“For areas that are suffering from African swine fever, to be honest, we are reluctant to advise farmers to resume their pig farming, because the virus remains in the air and the disease is unpredictable,” he said.
China: New ASF outbreaks in two provinces
After an apparent absence of five months, ASF has returned to the central Chinese province of Qinghai. A backyard herd tested positive for the virus last week after 17 of the animals died. Source of the infection in this outbreak is unknown.
The number of outbreaks in the southern province of Guizhou has risen to seven, with the reporting of cases at five new locations by the agriculture ministry to the OIE in the past week. All 927 cases were in Buyi and Miao Autonomous Prefecture, in four districts. One farm, two backyard herds, and two neighboring village herds were affected.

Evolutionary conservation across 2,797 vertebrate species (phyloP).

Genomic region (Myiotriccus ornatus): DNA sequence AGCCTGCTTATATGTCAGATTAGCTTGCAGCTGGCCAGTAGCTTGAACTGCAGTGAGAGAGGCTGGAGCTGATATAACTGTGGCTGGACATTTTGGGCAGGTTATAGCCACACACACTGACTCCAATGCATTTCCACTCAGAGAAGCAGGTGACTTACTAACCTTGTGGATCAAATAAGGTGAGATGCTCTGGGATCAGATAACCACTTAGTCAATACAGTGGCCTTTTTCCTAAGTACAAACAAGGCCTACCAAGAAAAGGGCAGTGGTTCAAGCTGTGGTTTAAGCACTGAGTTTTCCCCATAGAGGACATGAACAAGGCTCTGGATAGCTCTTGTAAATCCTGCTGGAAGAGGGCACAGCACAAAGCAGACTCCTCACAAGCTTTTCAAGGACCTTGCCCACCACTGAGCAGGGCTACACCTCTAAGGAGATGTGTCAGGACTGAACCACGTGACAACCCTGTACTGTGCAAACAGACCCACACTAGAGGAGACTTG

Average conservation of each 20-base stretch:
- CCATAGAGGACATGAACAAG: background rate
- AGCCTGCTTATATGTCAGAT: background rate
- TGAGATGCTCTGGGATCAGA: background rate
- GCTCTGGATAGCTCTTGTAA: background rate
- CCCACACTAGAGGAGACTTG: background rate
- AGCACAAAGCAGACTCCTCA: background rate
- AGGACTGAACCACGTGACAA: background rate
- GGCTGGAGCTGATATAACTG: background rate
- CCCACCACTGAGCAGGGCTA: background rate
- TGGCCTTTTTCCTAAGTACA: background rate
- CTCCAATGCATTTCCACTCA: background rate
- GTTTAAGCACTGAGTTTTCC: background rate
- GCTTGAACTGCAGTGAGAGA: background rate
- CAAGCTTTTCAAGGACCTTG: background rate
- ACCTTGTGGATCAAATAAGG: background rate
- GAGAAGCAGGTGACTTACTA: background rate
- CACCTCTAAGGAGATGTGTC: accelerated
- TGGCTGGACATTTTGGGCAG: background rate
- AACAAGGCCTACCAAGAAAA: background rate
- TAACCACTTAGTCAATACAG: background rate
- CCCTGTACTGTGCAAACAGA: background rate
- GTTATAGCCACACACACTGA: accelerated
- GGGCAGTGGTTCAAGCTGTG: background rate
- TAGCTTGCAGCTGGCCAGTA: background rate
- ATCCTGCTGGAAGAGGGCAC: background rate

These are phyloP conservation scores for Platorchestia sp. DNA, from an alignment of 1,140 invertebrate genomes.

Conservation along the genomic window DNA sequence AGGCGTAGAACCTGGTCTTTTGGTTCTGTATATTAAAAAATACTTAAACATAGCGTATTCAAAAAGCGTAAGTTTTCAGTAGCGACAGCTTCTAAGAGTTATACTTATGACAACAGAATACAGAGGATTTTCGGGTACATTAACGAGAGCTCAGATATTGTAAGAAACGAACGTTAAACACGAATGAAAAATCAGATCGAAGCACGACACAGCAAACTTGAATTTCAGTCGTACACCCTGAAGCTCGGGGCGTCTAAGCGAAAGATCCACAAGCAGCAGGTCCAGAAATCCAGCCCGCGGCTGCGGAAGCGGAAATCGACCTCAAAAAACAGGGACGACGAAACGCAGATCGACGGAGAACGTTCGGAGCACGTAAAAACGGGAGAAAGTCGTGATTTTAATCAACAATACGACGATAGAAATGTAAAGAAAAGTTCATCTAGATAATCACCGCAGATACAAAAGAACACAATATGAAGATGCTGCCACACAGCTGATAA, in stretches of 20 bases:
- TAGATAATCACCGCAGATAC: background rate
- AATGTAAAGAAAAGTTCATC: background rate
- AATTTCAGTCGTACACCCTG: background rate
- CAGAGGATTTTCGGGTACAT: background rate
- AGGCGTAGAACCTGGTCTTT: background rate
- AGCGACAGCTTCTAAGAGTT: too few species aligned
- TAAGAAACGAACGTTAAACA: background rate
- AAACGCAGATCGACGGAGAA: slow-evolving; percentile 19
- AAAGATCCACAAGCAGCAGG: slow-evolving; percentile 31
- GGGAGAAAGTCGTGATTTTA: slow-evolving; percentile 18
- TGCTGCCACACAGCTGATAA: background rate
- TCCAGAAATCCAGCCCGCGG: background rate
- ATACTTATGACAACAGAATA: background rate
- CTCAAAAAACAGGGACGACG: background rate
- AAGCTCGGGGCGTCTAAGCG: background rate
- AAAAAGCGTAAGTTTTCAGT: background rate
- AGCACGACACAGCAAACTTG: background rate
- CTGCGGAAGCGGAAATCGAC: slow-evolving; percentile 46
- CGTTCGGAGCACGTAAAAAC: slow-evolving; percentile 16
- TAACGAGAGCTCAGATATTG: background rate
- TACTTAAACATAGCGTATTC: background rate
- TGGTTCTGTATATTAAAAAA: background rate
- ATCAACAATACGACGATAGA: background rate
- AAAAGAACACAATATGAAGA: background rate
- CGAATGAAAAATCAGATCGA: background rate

Asia’s pig farmers on ASF alert
With ASF already present in six Asian countries — Cambodia, China, Laos, Mongolia, North Korea, Vietnam — other Asian states are on alert for signs of the disease, and taking steps to prevent the infection.
In Malaysia, pig farm owners will face fines up to MYR25,000 (US$6,030) if they fail to report symptoms of ASF or unusually high mortality in their animals, reports Channel News Asia.
When ASF was discovered in Laos this month, Thailand immediately banned imports of all live pigs and carcasses from its neighbor for at least 90 days, according to Nikkei Asia Review.
The government of Laos is reported by The Nation to have thanked Thailand for sending supplies of disinfectants and application equipment soon after the first outbreak was announced. The ASF outbreaks in Laos are just 200 kilometers from the Thai border.
In the past week, disinfectant spraying has begun of trucks at the border on the Thai-Lao Friendship Bridge, according to the same source. Thai authorities are targeting vehicles returning after delivering pigs and pork products to Laos.